Shasta Darlington, Flora Charner, Catherine E. Shoichet – CNN, 04/26/2016

Signs on the way to Brazilian Vice President Michel Temer’s house offer harsh words for the man who could take the helm in the South American country if its President is impeached.

Posters along the route say “golpista,” Portuguese for “coup monger.”

Five reasons why the world needs Brazil to pull through its political crisis

Nick Miroff – The Washington Post, 04/22/2016

If you caught a glimpse of last weekend’s impeachment proceedings against President Dilma Rousseff, you may have noticed that Brazil is going bonkers right now. There was spitting, shoving and confetti-shooting on the floor of parliament, which at times looked more like a Roman coliseum than a legislative chamber.

Rousseff lost the vote badly, setting up what is likely to be a protracted, bitter political battle to unseat her. She will be forced to step down temporarily if Brazil’s senate votes as soon as mid-May to go forward with the impeachment process, with hearings that could drag on for six months.

The country of 200 million people, by far the largest in Latin America, is increasingly polarized and entirely consumed with its political crisis. By no means is Brazil on the verge of collapse, but here are some reasons why the turmoil isn’t so good for the rest of us.

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Brazil’s Political Crisis, Explained

Zack Beauchamp – Vox, 04/21/2016

Brazilian President Dilma Rousseff is in the midst of a stunning fall from grace.

In 2013, Rousseff had a roughly 80 percent approval rating. Today, it’s around 10 percent. Just this Sunday, one house of Brazil’s Congress voted to impeach her.

The story behind Rousseff’s collapse is extraordinary — but also a bit complicated. If you’re just learning about it, it might be a little bit difficult to parse why Rousseff is in so much trouble, and why this is all blowing up now.

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Brazil’s Shrewd Senate Boss Unlikely to Rescue Rousseff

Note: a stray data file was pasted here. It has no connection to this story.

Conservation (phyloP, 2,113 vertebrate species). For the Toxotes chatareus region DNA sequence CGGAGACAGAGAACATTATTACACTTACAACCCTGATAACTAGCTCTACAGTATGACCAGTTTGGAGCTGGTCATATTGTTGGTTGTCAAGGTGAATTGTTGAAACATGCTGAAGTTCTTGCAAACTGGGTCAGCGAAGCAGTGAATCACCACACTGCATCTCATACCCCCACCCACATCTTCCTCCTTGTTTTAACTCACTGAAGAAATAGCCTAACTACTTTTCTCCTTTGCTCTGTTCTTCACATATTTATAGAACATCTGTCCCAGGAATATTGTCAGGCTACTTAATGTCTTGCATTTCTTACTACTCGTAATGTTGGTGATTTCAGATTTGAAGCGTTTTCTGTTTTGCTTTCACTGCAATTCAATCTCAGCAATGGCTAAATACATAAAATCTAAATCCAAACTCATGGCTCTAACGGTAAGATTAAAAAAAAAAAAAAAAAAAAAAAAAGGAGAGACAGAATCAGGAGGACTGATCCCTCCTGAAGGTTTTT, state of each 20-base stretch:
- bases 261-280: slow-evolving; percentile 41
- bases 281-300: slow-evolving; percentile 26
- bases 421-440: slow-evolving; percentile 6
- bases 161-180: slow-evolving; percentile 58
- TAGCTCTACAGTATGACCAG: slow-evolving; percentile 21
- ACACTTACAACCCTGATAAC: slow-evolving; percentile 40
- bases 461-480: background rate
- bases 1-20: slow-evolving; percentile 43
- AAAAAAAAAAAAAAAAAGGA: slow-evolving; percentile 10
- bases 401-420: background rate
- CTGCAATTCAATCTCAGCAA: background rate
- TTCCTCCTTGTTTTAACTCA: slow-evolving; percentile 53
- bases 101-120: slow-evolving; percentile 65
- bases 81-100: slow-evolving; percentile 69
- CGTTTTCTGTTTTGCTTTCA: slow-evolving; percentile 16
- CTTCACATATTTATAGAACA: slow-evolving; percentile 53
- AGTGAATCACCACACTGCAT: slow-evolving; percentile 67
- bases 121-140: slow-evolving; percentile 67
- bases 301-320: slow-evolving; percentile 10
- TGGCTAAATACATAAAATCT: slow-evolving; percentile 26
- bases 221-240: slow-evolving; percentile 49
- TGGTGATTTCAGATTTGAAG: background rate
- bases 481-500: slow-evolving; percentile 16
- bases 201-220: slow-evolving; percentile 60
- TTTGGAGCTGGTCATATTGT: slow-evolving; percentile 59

Brad Haynes, Alonso Soto – Reuters, 04/18/2016

Dilma Rousseff is not the first Brazilian president forced to contemplate the loyalty of Renan Calheiros on the eve of her possible impeachment.
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Nearly 25 years ago, Calheiros, the current president of the Senate who will decide the pace of debate over Rousseff’s impeachment, weighed the fate of a fellow politician from his tiny northeastern state of Alagoas: Fernando Collor de Mello.

Calheiros was a key advisor in Collor’s successful presidential campaign in 1989. Just three years later, his explosive revelations of government corruption to journalists and congressional investigators helped topple Collor in a corruption scandal.

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Brazil President Says She Won’t Quit After Impeachment Brazil president says she won’t quit after impeachment voteote

Jenny Barchfield – AP, 04/18/2016

President Dilma Rousseff said Monday she is “indignant” over a congressional vote to open impeachment proceedings against her and vowed to fight what she called the injustice. She again categorically ruled out resigning.

In her first public appearance since the Chamber of Deputies voted 367-137 late Sunday to send the impeachment proceedings to the Senate for a possible trial, Brazil’s first female president appeared shaken but delivered a message of defiance.

Rousseff repeated the words “indignant,” ”injustice” and “wronged” dozens of times during her news conference in the presidential palace. She also repeated her long-stated position that she hasn’t done anything illegal and is the victim of a “coup” orchestrated by her political foes.